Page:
You’ll find it in the “Parenting” section of your local bookstore, but I’ve seen it listed as self-help and spiritual, too. Everything has a label, and my book is no different. After all, how do we know how to judge a thing unless we know the context upon which said thing is to be judged? We like to compare our words to our actions and contrast our thoughts against apples, oranges, and the next big thing. We are those that deem things worthy.
That being the case, I fear The Parents’ Phrase Book is on the wrong shelf. It isn’t a parenting book.
Yes, I said it. And yes, technically, it is a parenting book, in that it was created in hopes of helping parents communicate openly and effectively with their children, but I like to think that it is bigger than that. The Parents’ Phrase Book was written as a love letter to empathy and imagination, the comfort of self, the appreciation of others, and the wonder of wonder. It is about striving to be the best person that each of us could ever wish to be, to celebrate the differences between us and to make a difference when a difference is needed. It is an ode to love and ceaseless encouragement for ourselves, our children, and those around us.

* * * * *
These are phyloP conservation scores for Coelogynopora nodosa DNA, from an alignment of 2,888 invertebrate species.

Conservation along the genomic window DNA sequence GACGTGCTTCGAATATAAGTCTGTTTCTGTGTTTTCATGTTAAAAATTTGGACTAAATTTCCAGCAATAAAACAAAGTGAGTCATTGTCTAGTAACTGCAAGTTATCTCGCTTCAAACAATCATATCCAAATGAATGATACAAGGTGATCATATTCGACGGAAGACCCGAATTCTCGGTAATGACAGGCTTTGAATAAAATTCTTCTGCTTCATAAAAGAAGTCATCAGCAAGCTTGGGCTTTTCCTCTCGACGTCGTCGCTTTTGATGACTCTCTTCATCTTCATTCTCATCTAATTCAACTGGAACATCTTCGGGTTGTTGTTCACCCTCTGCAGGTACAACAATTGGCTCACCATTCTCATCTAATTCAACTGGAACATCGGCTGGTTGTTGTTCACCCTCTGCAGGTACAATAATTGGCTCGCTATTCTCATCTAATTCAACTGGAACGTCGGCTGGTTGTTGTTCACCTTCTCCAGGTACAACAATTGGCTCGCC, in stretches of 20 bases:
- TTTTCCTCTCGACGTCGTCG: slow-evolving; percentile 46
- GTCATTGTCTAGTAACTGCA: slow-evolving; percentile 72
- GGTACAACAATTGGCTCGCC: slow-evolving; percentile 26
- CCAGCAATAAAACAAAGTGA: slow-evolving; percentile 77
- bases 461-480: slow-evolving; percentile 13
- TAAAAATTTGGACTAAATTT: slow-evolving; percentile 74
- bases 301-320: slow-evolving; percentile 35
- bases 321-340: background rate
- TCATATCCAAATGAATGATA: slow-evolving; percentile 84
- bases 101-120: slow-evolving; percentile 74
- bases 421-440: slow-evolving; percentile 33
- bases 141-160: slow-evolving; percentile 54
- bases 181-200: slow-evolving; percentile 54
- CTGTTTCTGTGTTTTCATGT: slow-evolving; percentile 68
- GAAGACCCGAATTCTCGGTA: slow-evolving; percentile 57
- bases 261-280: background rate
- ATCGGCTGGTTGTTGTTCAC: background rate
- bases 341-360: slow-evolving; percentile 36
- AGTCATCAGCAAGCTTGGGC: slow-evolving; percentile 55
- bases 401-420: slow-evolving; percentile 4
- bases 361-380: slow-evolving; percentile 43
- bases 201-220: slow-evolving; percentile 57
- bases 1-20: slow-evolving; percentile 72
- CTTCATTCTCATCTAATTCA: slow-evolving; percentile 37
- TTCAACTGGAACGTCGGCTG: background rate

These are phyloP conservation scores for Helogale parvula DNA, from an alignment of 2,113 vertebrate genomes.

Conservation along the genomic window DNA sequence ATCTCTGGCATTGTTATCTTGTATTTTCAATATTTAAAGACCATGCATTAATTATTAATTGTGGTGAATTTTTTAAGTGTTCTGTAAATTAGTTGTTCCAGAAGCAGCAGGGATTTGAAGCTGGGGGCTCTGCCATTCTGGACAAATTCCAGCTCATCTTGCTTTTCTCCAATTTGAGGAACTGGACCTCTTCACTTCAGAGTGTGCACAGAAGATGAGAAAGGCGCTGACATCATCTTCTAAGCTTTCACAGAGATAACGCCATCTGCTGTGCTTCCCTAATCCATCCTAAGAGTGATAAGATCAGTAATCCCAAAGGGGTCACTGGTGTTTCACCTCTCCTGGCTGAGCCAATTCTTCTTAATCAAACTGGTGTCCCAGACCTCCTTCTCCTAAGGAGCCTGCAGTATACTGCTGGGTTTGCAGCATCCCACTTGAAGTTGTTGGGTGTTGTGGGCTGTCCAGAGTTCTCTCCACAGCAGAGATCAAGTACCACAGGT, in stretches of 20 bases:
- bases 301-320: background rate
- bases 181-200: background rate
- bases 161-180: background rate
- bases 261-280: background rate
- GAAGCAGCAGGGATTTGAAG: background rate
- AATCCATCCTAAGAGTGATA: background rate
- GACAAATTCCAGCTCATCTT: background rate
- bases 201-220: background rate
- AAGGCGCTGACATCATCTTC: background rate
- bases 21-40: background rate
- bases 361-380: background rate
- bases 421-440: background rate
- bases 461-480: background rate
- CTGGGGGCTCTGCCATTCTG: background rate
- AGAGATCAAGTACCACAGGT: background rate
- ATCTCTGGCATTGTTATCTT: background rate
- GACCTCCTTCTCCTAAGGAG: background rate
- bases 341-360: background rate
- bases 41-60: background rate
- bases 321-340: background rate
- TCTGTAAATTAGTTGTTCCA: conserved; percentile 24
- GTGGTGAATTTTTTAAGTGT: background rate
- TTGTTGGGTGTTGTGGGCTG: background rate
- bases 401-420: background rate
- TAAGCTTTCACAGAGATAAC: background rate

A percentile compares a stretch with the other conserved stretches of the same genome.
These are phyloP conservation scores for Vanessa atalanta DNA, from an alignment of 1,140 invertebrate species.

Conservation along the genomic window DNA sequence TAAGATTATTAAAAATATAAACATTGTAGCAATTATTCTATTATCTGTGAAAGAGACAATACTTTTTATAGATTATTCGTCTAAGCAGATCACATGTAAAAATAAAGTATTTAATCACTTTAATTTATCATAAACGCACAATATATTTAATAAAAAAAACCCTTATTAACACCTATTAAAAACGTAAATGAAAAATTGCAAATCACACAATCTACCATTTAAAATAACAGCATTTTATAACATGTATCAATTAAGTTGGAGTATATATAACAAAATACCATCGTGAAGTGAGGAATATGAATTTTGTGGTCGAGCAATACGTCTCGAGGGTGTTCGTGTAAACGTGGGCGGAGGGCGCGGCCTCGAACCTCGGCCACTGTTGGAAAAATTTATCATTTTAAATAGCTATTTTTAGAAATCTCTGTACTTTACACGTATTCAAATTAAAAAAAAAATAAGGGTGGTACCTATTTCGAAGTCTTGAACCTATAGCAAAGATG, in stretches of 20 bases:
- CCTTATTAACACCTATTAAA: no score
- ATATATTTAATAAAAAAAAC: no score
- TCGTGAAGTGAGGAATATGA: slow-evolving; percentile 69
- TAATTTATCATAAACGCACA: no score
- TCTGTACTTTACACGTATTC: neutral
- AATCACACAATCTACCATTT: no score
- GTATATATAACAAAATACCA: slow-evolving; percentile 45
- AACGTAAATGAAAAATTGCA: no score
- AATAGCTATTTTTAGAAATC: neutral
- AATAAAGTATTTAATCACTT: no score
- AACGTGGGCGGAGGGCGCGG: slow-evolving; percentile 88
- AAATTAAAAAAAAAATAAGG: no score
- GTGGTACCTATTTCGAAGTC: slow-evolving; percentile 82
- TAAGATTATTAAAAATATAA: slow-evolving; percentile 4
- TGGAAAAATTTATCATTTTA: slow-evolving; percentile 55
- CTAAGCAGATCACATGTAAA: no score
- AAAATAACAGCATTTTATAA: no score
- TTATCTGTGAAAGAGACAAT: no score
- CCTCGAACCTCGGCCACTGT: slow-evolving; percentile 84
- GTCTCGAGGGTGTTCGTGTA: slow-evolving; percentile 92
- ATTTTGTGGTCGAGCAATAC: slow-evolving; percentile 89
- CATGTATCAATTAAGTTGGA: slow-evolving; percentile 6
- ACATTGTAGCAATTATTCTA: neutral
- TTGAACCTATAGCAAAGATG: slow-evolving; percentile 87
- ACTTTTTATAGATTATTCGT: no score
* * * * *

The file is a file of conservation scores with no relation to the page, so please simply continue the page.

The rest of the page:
Perhaps it aims too high and leans too far toward quixotic attempts and idealistic implementation; but if we are set on being better shouldn’t we reach for those aspirations that are hardest to reach, rather than settle for those already within our grasp? Shouldn’t we search for inspiration while always hoping to inspire?
I like to think so.
Which leads to the question, who am I to offer suggestions on parenting and life? What the hell do I know?
I know what not to do, the things I wish I did, and those I long to achieve. I know hope and regret, and the gray between. I know what I have done wrong, and I trust that sharing it will help people, myself included, avoid such mistakes, or at least provide some assurance that such mishaps may be overcome, learned from, and built upon. I know what makes me happy. That is why I have written this book, and that is why it is as open as only a book can be—let us be better to ourselves and more excellent to each other.
It’s like Wyld Stallyns, but with less Keanu.
The Parents’ Phrase Book is perfect for parents, but it is also great for non-parents and anyone else that has ever talked to another human being. It is for the future in the nicest way possible.
I wrote it for you, specifically.